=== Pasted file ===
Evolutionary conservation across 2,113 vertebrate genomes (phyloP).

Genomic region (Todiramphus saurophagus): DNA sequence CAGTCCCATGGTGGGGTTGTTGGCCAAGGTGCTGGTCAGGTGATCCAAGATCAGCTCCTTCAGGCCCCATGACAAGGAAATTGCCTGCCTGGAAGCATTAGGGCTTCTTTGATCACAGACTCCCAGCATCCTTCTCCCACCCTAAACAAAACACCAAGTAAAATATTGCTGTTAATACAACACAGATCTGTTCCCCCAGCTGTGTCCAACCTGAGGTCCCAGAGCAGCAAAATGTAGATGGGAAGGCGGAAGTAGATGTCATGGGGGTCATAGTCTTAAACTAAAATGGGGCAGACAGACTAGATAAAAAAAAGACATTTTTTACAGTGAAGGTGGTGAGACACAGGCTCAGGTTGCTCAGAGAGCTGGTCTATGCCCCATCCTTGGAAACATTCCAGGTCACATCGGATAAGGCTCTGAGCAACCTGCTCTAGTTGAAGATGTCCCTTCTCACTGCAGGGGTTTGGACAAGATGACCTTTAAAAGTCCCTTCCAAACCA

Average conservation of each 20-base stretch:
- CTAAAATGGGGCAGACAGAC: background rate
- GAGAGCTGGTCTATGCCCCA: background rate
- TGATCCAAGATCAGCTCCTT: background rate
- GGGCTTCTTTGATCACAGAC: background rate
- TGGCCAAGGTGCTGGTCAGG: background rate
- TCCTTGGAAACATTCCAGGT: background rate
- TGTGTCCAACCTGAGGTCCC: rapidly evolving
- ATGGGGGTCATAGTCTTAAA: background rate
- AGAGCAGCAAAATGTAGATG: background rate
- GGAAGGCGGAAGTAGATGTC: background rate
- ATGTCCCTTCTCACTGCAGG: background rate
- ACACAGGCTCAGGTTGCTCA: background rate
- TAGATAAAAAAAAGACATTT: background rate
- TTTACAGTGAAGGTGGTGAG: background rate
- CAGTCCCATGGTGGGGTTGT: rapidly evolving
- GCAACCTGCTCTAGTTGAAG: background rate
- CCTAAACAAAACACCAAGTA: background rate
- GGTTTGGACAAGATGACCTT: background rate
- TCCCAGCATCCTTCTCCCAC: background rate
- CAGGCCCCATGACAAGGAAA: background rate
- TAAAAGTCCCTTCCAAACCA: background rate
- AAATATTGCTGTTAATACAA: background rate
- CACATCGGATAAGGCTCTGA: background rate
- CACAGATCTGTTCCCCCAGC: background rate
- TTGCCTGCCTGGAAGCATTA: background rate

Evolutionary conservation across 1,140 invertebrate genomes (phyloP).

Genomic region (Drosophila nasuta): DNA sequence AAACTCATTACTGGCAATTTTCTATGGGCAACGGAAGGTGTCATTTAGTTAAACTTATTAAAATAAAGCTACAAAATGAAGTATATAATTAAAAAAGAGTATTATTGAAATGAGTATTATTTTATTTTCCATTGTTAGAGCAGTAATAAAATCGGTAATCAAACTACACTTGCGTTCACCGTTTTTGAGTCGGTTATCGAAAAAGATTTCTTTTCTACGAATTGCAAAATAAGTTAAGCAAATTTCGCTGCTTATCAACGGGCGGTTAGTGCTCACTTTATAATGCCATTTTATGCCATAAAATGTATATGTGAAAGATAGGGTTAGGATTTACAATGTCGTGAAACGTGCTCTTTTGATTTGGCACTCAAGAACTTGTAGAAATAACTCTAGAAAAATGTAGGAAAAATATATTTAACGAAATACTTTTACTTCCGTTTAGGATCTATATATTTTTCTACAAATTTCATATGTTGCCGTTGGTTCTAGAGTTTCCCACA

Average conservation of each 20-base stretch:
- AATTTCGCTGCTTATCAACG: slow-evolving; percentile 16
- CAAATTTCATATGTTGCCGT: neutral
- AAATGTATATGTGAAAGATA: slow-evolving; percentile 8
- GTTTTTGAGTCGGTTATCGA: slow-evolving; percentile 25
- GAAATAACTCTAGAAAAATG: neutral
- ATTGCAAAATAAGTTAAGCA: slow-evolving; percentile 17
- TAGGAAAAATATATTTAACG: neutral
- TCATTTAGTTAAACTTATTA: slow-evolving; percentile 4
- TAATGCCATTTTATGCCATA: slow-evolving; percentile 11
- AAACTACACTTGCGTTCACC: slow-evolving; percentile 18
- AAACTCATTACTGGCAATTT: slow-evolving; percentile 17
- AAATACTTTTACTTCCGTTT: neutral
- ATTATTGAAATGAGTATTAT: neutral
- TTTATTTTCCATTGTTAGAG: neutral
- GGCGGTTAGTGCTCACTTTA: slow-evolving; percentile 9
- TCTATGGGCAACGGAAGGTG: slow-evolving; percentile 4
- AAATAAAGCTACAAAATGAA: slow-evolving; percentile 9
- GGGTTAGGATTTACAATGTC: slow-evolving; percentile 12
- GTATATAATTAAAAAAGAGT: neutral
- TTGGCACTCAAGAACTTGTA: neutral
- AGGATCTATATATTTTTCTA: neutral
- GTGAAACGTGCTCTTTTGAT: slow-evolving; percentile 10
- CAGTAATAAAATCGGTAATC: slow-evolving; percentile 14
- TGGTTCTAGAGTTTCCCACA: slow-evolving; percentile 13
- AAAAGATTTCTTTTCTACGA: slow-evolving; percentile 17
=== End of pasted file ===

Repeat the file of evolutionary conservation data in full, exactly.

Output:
Evolutionary conservation across 2,113 vertebrate genomes (phyloP).

Genomic region (Todiramphus saurophagus): DNA sequence CAGTCCCATGGTGGGGTTGTTGGCCAAGGTGCTGGTCAGGTGATCCAAGATCAGCTCCTTCAGGCCCCATGACAAGGAAATTGCCTGCCTGGAAGCATTAGGGCTTCTTTGATCACAGACTCCCAGCATCCTTCTCCCACCCTAAACAAAACACCAAGTAAAATATTGCTGTTAATACAACACAGATCTGTTCCCCCAGCTGTGTCCAACCTGAGGTCCCAGAGCAGCAAAATGTAGATGGGAAGGCGGAAGTAGATGTCATGGGGGTCATAGTCTTAAACTAAAATGGGGCAGACAGACTAGATAAAAAAAAGACATTTTTTACAGTGAAGGTGGTGAGACACAGGCTCAGGTTGCTCAGAGAGCTGGTCTATGCCCCATCCTTGGAAACATTCCAGGTCACATCGGATAAGGCTCTGAGCAACCTGCTCTAGTTGAAGATGTCCCTTCTCACTGCAGGGGTTTGGACAAGATGACCTTTAAAAGTCCCTTCCAAACCA

Average conservation of each 20-base stretch:
- CTAAAATGGGGCAGACAGAC: background rate
- GAGAGCTGGTCTATGCCCCA: background rate
- TGATCCAAGATCAGCTCCTT: background rate
- GGGCTTCTTTGATCACAGAC: background rate
- TGGCCAAGGTGCTGGTCAGG: background rate
- TCCTTGGAAACATTCCAGGT: background rate
- TGTGTCCAACCTGAGGTCCC: rapidly evolving
- ATGGGGGTCATAGTCTTAAA: background rate
- AGAGCAGCAAAATGTAGATG: background rate
- GGAAGGCGGAAGTAGATGTC: background rate
- ATGTCCCTTCTCACTGCAGG: background rate
- ACACAGGCTCAGGTTGCTCA: background rate
- TAGATAAAAAAAAGACATTT: background rate
- TTTACAGTGAAGGTGGTGAG: background rate
- CAGTCCCATGGTGGGGTTGT: rapidly evolving
- GCAACCTGCTCTAGTTGAAG: background rate
- CCTAAACAAAACACCAAGTA: background rate
- GGTTTGGACAAGATGACCTT: background rate
- TCCCAGCATCCTTCTCCCAC: background rate
- CAGGCCCCATGACAAGGAAA: background rate
- TAAAAGTCCCTTCCAAACCA: background rate
- AAATATTGCTGTTAATACAA: background rate
- CACATCGGATAAGGCTCTGA: background rate
- CACAGATCTGTTCCCCCAGC: background rate
- TTGCCTGCCTGGAAGCATTA: background rate

Evolutionary conservation across 1,140 invertebrate genomes (phyloP).

Genomic region (Drosophila nasuta): DNA sequence AAACTCATTACTGGCAATTTTCTATGGGCAACGGAAGGTGTCATTTAGTTAAACTTATTAAAATAAAGCTACAAAATGAAGTATATAATTAAAAAAGAGTATTATTGAAATGAGTATTATTTTATTTTCCATTGTTAGAGCAGTAATAAAATCGGTAATCAAACTACACTTGCGTTCACCGTTTTTGAGTCGGTTATCGAAAAAGATTTCTTTTCTACGAATTGCAAAATAAGTTAAGCAAATTTCGCTGCTTATCAACGGGCGGTTAGTGCTCACTTTATAATGCCATTTTATGCCATAAAATGTATATGTGAAAGATAGGGTTAGGATTTACAATGTCGTGAAACGTGCTCTTTTGATTTGGCACTCAAGAACTTGTAGAAATAACTCTAGAAAAATGTAGGAAAAATATATTTAACGAAATACTTTTACTTCCGTTTAGGATCTATATATTTTTCTACAAATTTCATATGTTGCCGTTGGTTCTAGAGTTTCCCACA

Average conservation of each 20-base stretch:
- AATTTCGCTGCTTATCAACG: slow-evolving; percentile 16
- CAAATTTCATATGTTGCCGT: neutral
- AAATGTATATGTGAAAGATA: slow-evolving; percentile 8
- GTTTTTGAGTCGGTTATCGA: slow-evolving; percentile 25
- GAAATAACTCTAGAAAAATG: neutral
- ATTGCAAAATAAGTTAAGCA: slow-evolving; percentile 17
- TAGGAAAAATATATTTAACG: neutral
- TCATTTAGTTAAACTTATTA: slow-evolving; percentile 4
- TAATGCCATTTTATGCCATA: slow-evolving; percentile 11
- AAACTACACTTGCGTTCACC: slow-evolving; percentile 18
- AAACTCATTACTGGCAATTT: slow-evolving; percentile 17
- AAATACTTTTACTTCCGTTT: neutral
- ATTATTGAAATGAGTATTAT: neutral
- TTTATTTTCCATTGTTAGAG: neutral
- GGCGGTTAGTGCTCACTTTA: slow-evolving; percentile 9
- TCTATGGGCAACGGAAGGTG: slow-evolving; percentile 4
- AAATAAAGCTACAAAATGAA: slow-evolving; percentile 9
- GGGTTAGGATTTACAATGTC: slow-evolving; percentile 12
- GTATATAATTAAAAAAGAGT: neutral
- TTGGCACTCAAGAACTTGTA: neutral
- AGGATCTATATATTTTTCTA: neutral
- GTGAAACGTGCTCTTTTGAT: slow-evolving; percentile 10
- CAGTAATAAAATCGGTAATC: slow-evolving; percentile 14
- TGGTTCTAGAGTTTCCCACA: slow-evolving; percentile 13
- AAAAGATTTCTTTTCTACGA: slow-evolving; percentile 17